After spending some additional time, I’d be on my way further north to Arches & Canyonlands National Park. First up would be Canyonlands then Arches, a place that has captured my imagination ever since I was a child. I remember seeing pictures in classes or while playing the original ‘Carmen Sandiego’ video game on our old early 90’s computer. I’ll talk about Arches first because it’s what’s currently sticking out more in my head. This place was awesome. I’ve never seen anything so ‘delicately’ cool, and delicate seemed to be the most appropriate word as it was the name of the main arch in the park. The Double Arch & The Delicate Arch are still my favorites. The others are very cool, but these were incredible with their sheer size and beauty.

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And before I forget, sorry again to whoever I woke up at the camp site trying to warm up in my car in the middle of the night. It was absolutely freezing at night so I turned my car on with the heat blasting while the doors were already locked. Nothing freaks one out more than the next 5 second scramble for any button to turn the damn alarms off. Though this 5 seconds feels more like 5 minutes. Now for my bit on Canyonlands National Park. Holy hell, what an amazing place. The vast views one encounters in Utah are surreal to say the least. I remember looking at Mesa Arch & The Green River Overlook and just being blown away by the views here. These were just more views that I would just sit and stare at, admiring how amazing it looked to my eyes. Before it got too late, I’d head west to Goblin State Park, Capitol Reef & Bryce Canyon National Parks.

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Goblin State Park was pretty cool. It’s a bunch of rocks that kind of look like what goblins would be I guess. It’s another set of remarkable rock formations in Utah. Reason being I guess is that most of the central western part of the continent used to be under water maybe 1,000,000 years ago and these are some of the cool parts of what’s left behind.

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Next up would be Capitol Reef, then Zion. I didn’t stay in Capitol Reef too long. It was a cool place to drive through and stare up at giant walls that you’d think would be the side of a mountain but it actually part of an old fossilized reef system. There were also some cool petroglyphs. These get the imagination going and make you wonder about some of the shapes these people were carving into the walls long ago.

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Lastly, Bryce Canyon… I got to say this was another national park that didn’t floor me as much as most others would. Bryce is beautiful in the part near where you just get in. The view there is amazing. Just about everything else to me was, meh o.k.. Do consider this though, my opinion is being based on the fact of seeing so many amazing, beautiful, & breath taking variety of views inside of a week & a half. Bryce may have more incredible to me had I seen this first on my trip. It was cool and the main view was amazing, but that was about it. Instead of staying here and doing any hiking, I decided that because of time, I’d head back to Vegas a half day earlier. That way I could spend a day winding down before my flight out.

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As I got into Vegas & my last motel, I think some shitty Howard Johnson or something outside of town, I was going to give the Casino’s a brief shot. Now this is the first time I ever truly gambled. I’m not talking about bingo or $5 card games with your buddies. I am not a gambler so I had no idea what the hell to do. I figured that with the travel budget I set, I had about $20 to spend… Yup, $20. I remember talking to a guy back in Wisconsin who would work out at the gym I worked at. His name was Pete. He hadn’t worked in years and just sat back comfortably off a large inheritance or something, I have no idea. This guy would gamble a lot though and always had the best gambling stories. I told him that I’d be flying into Vegas before I left and that maybe I’d just hit up a slot machine or two. His advice was simple. If a machine was consistent & cold, move on. Play one of the 2 slot machines at the end of any row because casinos want people to see winners as they walk around. Made sense I guess. Well, I was walking around getting no luck anywhere and I was down to my last $10 at the Sahara. I’m not even sure this is there anymore. I got to talking with a really nice old lady and her daughter about random stuff. I told her that I was pretty lucky and didn’t need any money to make me feel any luckier. Before I know it she hit $600 on her slot machine. After she waited about 5 minutes for it to count every last cent, she cashed out. She told me to try her machine and maybe I’d find some good luck with it. Well, that’s exactly what happened. I was about on my last $2 and I hit $120 winning. Soon after, I’d hit $600 just like she did. This was awesome! My trip is paid for! I got up to around $720. I kept rolling to see if it would hit again. Eventually, it got down to $650 so I cashed out. My trip was more than paid for, how awesome is that!?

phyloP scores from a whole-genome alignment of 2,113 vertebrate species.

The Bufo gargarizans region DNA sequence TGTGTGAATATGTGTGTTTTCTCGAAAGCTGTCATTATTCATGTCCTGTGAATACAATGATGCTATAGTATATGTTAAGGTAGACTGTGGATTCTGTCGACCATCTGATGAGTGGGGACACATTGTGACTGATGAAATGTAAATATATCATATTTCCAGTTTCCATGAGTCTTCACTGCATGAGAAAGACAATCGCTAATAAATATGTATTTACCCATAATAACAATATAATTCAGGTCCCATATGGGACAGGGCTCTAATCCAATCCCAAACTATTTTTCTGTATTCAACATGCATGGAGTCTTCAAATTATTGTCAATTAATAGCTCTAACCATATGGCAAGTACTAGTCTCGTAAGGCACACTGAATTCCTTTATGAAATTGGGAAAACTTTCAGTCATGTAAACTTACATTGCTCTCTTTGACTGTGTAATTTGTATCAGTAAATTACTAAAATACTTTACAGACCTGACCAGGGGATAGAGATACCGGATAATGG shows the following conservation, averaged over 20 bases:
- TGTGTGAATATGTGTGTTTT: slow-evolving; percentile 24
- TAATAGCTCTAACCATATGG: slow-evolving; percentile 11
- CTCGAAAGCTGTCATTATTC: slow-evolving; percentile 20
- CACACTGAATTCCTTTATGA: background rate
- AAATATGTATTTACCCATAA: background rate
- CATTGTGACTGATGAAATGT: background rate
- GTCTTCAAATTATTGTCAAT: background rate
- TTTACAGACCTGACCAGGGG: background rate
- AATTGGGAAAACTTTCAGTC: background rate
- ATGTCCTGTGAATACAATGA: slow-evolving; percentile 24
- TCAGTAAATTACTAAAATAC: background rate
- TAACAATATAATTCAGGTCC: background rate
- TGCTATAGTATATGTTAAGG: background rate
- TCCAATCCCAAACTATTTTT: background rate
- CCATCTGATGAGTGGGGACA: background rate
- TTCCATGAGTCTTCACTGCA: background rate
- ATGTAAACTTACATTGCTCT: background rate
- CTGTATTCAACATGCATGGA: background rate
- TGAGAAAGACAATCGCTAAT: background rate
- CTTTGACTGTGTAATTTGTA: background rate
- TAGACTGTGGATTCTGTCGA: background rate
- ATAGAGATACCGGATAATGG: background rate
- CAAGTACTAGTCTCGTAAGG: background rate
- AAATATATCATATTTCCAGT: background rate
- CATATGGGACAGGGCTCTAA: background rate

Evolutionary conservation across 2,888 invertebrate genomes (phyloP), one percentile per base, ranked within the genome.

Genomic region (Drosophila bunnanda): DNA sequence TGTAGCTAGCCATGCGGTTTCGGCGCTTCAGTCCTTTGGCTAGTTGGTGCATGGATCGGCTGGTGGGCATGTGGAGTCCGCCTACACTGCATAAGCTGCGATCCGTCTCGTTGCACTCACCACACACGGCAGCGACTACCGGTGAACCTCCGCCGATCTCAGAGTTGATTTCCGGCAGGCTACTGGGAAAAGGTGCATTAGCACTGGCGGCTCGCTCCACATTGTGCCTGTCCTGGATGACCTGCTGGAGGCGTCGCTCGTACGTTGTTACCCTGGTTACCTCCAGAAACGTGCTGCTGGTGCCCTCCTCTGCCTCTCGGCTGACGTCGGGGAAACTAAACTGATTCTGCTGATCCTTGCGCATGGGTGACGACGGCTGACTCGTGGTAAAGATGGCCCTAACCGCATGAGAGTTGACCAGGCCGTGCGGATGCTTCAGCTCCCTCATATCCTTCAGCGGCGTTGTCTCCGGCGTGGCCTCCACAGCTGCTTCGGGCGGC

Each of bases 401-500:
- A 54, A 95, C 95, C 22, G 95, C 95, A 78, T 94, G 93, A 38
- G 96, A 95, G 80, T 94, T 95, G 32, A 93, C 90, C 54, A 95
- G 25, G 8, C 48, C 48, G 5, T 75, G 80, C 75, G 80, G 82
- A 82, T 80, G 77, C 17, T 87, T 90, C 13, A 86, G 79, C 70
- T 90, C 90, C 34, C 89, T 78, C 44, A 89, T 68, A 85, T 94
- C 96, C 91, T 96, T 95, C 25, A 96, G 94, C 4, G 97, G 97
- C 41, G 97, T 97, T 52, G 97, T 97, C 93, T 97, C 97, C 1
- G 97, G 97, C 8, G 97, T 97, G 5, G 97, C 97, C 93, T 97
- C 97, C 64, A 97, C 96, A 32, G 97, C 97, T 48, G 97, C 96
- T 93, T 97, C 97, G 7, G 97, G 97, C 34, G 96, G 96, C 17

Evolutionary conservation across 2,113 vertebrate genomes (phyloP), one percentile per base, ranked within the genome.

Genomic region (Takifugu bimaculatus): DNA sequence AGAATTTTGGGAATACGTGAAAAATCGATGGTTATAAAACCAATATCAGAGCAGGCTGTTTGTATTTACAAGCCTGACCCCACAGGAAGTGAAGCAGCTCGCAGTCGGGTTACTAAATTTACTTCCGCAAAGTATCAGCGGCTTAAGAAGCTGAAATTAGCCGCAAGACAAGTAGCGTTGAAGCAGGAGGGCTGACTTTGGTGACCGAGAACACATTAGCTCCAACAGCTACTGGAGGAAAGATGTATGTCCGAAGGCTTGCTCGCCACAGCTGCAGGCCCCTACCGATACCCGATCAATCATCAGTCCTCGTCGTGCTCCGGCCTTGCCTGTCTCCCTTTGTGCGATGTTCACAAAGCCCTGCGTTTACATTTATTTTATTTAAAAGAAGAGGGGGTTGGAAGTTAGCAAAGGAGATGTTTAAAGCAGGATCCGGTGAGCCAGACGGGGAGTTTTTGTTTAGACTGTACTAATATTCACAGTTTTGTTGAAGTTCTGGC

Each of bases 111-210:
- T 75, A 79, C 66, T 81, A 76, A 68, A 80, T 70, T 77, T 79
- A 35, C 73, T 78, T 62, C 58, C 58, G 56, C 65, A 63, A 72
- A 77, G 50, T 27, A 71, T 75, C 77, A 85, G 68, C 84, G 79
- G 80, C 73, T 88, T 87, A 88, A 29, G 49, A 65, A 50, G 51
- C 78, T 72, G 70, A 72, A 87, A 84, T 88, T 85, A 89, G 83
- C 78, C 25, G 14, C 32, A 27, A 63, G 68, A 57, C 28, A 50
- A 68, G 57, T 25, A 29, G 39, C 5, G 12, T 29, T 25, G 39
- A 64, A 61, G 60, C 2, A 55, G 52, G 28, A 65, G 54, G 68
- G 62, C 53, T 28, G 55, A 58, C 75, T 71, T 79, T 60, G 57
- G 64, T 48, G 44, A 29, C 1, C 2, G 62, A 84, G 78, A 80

I felt like quite the hot shot, even though I’m sure my gambling winnings were among some of the smallest in Vegas history. To me, it was pretty huge though.

I did a lot this trip. I sure saw many beautiful places. I just wish I had more time & money at the start, but it’s good to know I have many reasons to come back. Hike in Bryce, do the Narrows & Angels Landing in Zion, hit up the Wave at the Vermillion Cliffs, see Antelope at midday during a less busy time, see the Rainbow Bridge & catch some of these places again with the GoPro I now have. Traveling is meant to be done over longer periods of time, not in a week unless you’re only seeing 1 or 2 things. After my South America trip I can truly say it takes about 6 weeks to finally feel rejuvenated completely. Part of the perks of working at a school I guess. For now on when I travel, I will take the time I need and enjoy the time I have to the fullest. A vacation isn’t meant to be on a schedule like a job. Take things as they come, let go, and give yourself the time you need to get everything out of it.